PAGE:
Yes, if you have an individual business

If you’re a sole proprietor with a logo, providing services or goods, and want to file your trademark under a business name that’s not your name, then yes.

If you are an individual who is filing this application as an individual and not through your business entity, we recommend registering online here at

You have a logo

A trademark is an image, word, phrase, or symbol that identifies the source of a good or service. The goal of a trademark is to prevent others from using it on their own goods or services in a way that would cause customer confusion and dilute your brand.

As an individual, you may not need to register your logo as a trademark because it’s unlikely that someone else will use it on products or services similar to yours. But if you have any doubts about this–or if you want to protect your brand from infringement–then registering your logo as a trademark might be worthwhile for you.

You provide services.

If you provide services, it can be difficult to register a trademark. Unlike tangible goods (such as a new pair of shoes or a food cart), services are intangible and not visible in the same way.

You can’t touch them, see them or smell them like food items or clothing. And while you might be able to hear some sounds when a service is being offered (like music at an outdoor concert), that doesn’t mean the trademark will be protected by copyright law if the song was written by someone else.

If your product is intangible—like software or services—it’s best to hire an attorney who specializes in intellectual property law so that they can help you protect your work from other companies trying to steal ideas from yours (or vice versa).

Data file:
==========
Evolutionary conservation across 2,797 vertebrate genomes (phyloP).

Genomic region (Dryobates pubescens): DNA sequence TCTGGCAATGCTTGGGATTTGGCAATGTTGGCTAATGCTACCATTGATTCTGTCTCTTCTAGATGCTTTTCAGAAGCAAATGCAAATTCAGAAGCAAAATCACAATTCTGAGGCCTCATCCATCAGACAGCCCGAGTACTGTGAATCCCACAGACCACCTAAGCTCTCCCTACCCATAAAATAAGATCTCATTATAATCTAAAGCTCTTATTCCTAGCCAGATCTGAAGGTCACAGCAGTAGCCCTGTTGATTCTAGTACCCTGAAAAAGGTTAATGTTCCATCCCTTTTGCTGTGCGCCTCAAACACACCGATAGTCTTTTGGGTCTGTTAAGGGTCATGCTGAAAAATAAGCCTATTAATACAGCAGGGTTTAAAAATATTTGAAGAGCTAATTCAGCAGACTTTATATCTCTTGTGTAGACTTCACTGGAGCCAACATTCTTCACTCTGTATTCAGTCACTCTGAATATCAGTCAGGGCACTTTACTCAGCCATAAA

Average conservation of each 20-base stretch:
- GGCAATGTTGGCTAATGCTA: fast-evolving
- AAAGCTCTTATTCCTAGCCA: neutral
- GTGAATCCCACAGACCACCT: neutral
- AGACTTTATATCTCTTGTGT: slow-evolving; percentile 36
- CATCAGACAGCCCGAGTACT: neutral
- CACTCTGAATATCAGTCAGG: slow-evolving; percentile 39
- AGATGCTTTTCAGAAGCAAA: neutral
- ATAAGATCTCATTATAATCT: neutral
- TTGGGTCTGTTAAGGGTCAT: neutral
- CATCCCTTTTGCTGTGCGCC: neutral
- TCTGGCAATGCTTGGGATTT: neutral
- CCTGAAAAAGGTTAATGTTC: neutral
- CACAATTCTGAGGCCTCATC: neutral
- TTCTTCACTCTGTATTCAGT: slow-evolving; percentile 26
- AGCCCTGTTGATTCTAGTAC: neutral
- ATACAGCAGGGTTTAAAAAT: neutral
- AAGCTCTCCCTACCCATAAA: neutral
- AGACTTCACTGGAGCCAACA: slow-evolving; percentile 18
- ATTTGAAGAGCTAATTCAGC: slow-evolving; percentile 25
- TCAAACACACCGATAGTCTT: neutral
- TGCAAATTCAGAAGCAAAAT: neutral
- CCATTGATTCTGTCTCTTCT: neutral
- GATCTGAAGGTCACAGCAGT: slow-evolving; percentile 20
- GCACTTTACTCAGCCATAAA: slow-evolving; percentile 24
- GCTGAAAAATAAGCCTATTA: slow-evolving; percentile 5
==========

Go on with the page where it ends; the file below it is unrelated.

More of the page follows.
You provide goods.

If you have a business and provide goods (products, services), you can register a trademark for them. This means that if someone else uses your trademark on similar products or services in their business, they could be sued by you. And if they use it after the expiry date of their registration, they could also be sued by you.

In order to register a trademark for your good or service, it must be unique enough to distinguish it from other marks registered or not registered with IP Australia (the body that handles trademarks). You must also show that using this particular name gives customers an idea about what kind of product/service is being offered by your company: for example “McDonald’s” is well known for selling fast food whereas “Burger King” is associated with hamburgers.

Yes, if you file a trademark under a business name

You can file for trademark under your business name, even if you’re filing as an individual. You can also file under an individual name or the name of a company, partnership, or corporation.

When you register a trademark, it’s important to note that there are different rules. For each type of entity that does business in the U.S., which includes. Corporations (C corporations), limited liability companies (LLCs), partnerships, sole proprietorships. However, regardless of the type of entity you choose when registering your mark with IP Australia. It doesn’t matter if it’s one from this list or not—you still get all the benefits outlined here

No. File as a partnership or corporation.

You can’t file as an individual.

Trademark registration is not available to individuals. You must file as a partnership, corporation, or other legal entity.


The U.S. Patent and Trademark Office (USPTO) makes it easy to register a trademark online as an individual or business. If you have questions about registering your trademark, contact the USPTO by phone at 800-786-9199 or by email at